The right is borrowing pro-choice language to push back on regulations that could save women's lives.
Just when we thought the gun lobby’s approach to ending gun violence couldn’t get any more ridiculous, last week we were introduced to Gayle Trotter. A fellow at the conservative Independent Women's Forum, Trotter unveiled to the Senate Judiciary Committee the latest canard that curbing access to guns would create an "undue burden" for women who would "choose" to defend themselves from violence. Her assertions are illogical at best and downright dangerous at worst. Two aspects of her testimony are particularly troubling: the appropriation and misapplication of pro-choice language to describe the need for unfettered access to weapons and the notion that guns make the world a safer place for women.
It’s puzzling that Trotter decided to use the loaded language of choice and undue burden to argue that women must have access to assault weapons and high-capacity magazines. The concept of undue burden has done more to roll back access to abortion than perhaps any other legislation. It’s derived from the Supreme Court’s 1992 decision in Planned Parenthood v. Casey, which gave states the right to restrict abortion as long as their laws didn’t create an “undue burden” for women. Over the past two decades, we have watched as states across the country have determined that there are actually very few burdens that are undue: 72-hour waiting periods; mandated parental or court consent; involuntary, and sometimes invasive, ultrasounds; lectures based on factual inaccuracies and disproven pseudoscience; and travelling hundreds of miles from home to access care.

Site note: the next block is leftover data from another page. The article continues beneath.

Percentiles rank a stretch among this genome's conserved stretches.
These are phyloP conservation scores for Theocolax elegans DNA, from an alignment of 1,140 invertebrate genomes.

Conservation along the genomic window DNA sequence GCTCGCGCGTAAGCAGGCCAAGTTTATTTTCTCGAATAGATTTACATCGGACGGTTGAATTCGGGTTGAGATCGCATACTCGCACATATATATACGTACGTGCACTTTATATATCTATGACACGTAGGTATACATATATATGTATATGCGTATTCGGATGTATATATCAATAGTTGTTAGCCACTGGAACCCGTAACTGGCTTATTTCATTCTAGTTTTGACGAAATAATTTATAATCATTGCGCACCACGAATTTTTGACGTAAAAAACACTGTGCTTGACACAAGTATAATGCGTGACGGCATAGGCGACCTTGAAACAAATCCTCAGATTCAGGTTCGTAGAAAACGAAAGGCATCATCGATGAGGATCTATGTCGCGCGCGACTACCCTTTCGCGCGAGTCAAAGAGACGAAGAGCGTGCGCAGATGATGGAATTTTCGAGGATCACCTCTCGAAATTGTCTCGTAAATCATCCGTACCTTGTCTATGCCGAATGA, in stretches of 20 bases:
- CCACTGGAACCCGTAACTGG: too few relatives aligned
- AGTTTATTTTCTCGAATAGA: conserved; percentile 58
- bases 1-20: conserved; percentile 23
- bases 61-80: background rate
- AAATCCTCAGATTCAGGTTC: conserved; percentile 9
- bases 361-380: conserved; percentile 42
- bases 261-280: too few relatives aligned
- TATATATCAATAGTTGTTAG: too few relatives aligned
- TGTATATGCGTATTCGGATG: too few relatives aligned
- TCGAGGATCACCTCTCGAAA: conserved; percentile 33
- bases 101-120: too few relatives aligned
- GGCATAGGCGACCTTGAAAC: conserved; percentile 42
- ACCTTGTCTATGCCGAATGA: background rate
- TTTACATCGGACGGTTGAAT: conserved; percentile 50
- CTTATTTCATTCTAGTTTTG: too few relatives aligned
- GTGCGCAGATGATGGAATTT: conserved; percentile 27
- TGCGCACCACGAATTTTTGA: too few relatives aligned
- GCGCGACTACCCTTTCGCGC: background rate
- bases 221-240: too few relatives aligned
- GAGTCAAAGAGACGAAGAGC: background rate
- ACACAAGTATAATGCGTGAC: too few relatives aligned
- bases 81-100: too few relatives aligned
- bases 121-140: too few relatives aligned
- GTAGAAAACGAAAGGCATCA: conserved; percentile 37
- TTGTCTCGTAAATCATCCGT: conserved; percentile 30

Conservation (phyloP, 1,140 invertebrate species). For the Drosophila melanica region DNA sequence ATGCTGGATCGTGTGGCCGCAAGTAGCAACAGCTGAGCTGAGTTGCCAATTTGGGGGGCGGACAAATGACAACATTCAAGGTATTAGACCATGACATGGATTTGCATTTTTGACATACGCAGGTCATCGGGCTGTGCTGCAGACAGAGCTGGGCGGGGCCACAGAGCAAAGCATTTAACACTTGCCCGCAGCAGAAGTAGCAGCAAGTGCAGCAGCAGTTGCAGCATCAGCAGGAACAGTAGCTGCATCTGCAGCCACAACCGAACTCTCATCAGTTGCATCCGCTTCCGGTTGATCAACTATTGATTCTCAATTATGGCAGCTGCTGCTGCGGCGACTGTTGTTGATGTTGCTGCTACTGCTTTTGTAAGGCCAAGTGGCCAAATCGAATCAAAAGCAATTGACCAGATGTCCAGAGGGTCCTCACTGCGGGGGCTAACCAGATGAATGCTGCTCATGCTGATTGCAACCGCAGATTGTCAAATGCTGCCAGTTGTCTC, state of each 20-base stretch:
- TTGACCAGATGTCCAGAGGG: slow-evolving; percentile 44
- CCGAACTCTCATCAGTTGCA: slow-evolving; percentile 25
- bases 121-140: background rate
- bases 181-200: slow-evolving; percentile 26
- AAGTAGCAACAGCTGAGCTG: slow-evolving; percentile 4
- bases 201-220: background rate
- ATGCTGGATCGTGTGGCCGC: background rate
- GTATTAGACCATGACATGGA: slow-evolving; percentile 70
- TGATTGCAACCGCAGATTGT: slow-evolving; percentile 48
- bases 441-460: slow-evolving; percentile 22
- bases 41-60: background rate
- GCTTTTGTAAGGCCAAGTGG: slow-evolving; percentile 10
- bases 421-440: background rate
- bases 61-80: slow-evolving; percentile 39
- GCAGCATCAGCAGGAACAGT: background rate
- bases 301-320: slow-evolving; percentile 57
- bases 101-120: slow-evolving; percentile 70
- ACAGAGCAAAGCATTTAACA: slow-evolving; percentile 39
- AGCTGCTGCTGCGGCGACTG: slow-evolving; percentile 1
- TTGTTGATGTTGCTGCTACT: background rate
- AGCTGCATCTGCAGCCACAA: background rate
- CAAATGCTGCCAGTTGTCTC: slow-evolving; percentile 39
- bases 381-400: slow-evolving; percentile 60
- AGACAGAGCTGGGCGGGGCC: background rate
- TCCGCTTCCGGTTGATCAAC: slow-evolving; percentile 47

In many parts of the country it is far easier to obtain a gun than it is an abortion. In 35 states women are required to receive counseling before an abortion is performed and 26 of them require women to wait at least 24 hours before obtaining the procedure, meaning at least two separate trips to the clinic. Only 12 states require some type of waiting period between the purchase and acquisition of a gun, and in some cases those laws only apply to federally licensed dealers. How’s that for a pro-life agenda?
Before she wielded such historically charged language, Trotter should have made sure it would actually help make her case. Is she suggesting the courts apply the same extremely low undue burden standard to guns that they have applied to reproductive health care? By that logic, mandatory background checks and restrictions on high capacity magazines and battlefield-appropriate automatic weapons should hardly be contentious.
But as a woman and a sensible human, what I find even more troubling – and outright erroneous – is the claim that a society with more guns is a society safer for women. A growing chorus of gun advocates have dusted off outdated gender stereotypes of women as vulnerable and defenseless, exploiting them to make the case for fewer restrictions on guns. Arguing that without guns women will be less safe perpetuates the notion that violence against women at the hands of men is an inevitable reality of our culture. It suggests that attempting to stem violence at its root is futile and the only solution is to go “all in” on guns—arm everyone. I am offended and frightened by the notion that what is needed to keep women and children safe is an increased presence of the very weapons responsible for so many deaths of women and children every year.